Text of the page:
op-ed

Washington’s budget blunders

Rep. Joe Wilson Contributor
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Reckless, record-breaking spending in Washington is crippling America’s financial future. Rhetoric alone is certainly not going to fix the spending spree that lawmakers have taken part in for entirely too long. While it is important to study history so we do not make the same mistakes from our past, I believe the across-the-aisle finger-pointing and arguments about which political party incurred the most debt is nothing but a Washington-style waste of time.

During these trying economic times, American families have gathered around their kitchen tables to reprioritize their family budgets and make cuts where they can. With the national debt continuing to soar – threatening our national security with China as the largest foreign creditor—isn’t it high time that lawmakers gathered at America’s kitchen table to make cuts to the federal budget as well?

That may seem like a no-brainer question, but believe it or not, the president recently submitted a budget to Congress that proposes $10 trillion of new deficit spending, the highest spending levels since World War II, and $2.8 trillion worth of tax increases over 10 years. This budget proposal is reminiscent of last year’s budget that spends too much, taxes too much, and borrows too much.

I think one of the problems is that many people are desensitized to large figures like these because they get thrown around Washington all the time. A “trillion” is so large that it is often difficult to wrap our minds around. In TIME, Barbara Kiviat recently highlighted children’s book author David Schwartz’s approach to wrapping young minds around the concept of large figures.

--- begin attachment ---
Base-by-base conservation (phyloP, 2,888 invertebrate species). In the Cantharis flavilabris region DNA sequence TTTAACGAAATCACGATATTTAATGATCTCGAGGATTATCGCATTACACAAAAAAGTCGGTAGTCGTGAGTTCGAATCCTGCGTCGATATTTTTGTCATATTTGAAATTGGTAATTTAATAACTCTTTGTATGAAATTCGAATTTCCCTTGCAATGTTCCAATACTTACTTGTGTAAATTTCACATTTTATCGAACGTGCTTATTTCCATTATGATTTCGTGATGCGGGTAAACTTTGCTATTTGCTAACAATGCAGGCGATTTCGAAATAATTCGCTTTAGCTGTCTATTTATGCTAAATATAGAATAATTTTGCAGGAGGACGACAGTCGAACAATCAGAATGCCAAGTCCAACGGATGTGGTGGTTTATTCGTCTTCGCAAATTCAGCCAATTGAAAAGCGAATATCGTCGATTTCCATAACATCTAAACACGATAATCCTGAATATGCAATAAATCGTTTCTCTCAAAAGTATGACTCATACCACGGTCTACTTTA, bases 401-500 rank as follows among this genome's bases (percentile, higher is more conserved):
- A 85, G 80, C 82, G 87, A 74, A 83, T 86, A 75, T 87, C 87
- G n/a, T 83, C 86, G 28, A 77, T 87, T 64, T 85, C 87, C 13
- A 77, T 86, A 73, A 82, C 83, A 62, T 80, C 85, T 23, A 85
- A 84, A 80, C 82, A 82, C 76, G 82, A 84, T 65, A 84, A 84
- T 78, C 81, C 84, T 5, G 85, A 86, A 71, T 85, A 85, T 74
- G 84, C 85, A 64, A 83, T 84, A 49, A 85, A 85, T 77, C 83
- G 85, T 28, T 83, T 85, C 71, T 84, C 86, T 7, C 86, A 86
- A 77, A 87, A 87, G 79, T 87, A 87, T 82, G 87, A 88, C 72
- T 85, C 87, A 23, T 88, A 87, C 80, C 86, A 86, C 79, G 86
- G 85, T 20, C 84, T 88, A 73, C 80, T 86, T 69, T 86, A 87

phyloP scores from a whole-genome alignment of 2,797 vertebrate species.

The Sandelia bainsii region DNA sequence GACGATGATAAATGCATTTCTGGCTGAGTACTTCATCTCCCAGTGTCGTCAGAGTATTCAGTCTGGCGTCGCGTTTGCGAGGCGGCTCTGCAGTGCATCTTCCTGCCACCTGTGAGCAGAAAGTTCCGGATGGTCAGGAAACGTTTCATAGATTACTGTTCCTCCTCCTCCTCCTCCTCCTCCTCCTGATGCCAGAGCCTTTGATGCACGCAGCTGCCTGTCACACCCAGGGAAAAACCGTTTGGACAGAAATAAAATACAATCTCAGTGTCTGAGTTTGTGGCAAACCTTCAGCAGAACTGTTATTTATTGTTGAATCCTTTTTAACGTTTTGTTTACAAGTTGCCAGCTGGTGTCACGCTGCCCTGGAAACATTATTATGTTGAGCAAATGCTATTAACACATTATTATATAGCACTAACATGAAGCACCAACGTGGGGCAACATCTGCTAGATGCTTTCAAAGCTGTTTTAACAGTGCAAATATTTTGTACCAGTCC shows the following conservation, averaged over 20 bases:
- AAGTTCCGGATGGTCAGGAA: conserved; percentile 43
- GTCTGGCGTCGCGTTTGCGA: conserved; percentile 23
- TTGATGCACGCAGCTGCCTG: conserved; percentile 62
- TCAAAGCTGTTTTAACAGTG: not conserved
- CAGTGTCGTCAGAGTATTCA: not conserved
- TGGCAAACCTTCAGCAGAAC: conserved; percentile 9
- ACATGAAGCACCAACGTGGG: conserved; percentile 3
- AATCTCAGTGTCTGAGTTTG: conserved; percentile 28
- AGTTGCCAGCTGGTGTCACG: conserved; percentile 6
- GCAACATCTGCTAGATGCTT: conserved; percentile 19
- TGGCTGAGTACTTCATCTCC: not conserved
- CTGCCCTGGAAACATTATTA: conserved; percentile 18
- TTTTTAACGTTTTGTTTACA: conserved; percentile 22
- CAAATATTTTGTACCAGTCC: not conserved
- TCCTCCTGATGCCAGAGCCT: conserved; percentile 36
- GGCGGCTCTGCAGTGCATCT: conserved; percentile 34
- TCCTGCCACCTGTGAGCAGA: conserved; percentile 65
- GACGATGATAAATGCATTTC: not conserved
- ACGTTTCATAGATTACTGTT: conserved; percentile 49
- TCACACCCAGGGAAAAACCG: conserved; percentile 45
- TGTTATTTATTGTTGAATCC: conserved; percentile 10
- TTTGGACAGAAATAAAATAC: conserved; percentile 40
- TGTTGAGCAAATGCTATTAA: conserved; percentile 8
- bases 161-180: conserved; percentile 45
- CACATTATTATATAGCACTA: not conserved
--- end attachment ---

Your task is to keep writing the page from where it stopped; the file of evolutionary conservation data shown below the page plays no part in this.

I thought a children’s book author may just be the best messenger when trying to get a spending concept across to lawmakers.

Schwartz says, “One million seconds comes out to be about 11½ days. A billion seconds is 32 years. And a trillion seconds is 32,000 years. I like to say that I have a pretty good idea what I’ll be doing a million seconds from now, no idea what I’ll be doing a billion seconds from now, and an excellent idea of what I’ll be doing a trillion seconds from now.”

Another way to wrap your mind around this large spending increase is to think of the amount per individual. To put it in a personal perspective, the amount of proposed debt limit increase is $6,157 per person and the new debt limit will be $46,319 per person.

Congress can get serious about reducing these mindboggling figures, but it will first require bipartisanship and an outright dismissal of the president’s reckless budget. Next, we need an across-the-board, non-defense spending cut. A 1 percent across-the-board cut will get the ball rolling. Next, we must take President Obama’s campaign promise to go “through our federal budget—page by page, line by line—eliminating those programs we don’t need, and insisting that those we do operate in a sensible cost-effective way,” and turn it into a reality.

If the scalpel was used to go through the 12 appropriations bills worth $19.6 billion last year, taxpayers might not be on the hook for some of the most egregious projects that make the headlines.

After using the scalpel, the liberal majority should drop their job-killing proposals like a government health care takeover and national energy tax. Instead, Congress should work together to pass tax relief for small businesses and families and on a bill that makes health care more affordable and accessible for all Americans.

Finally, lawmakers must remain committed to battling this spending habit each year. Tough talk only around election time isn’t going to be enough—this is going to be a long-term commitment.

If lawmakers do not meet these challenges, I fear this fiscal hole is so deep that my generation will not only fail to dig ourselves out, but we won’t even leave our children a shovel with which to escape.

Rep. Joe Wilson (R) represents South Carolina’s 2nd District in the U.S. House of Representatives.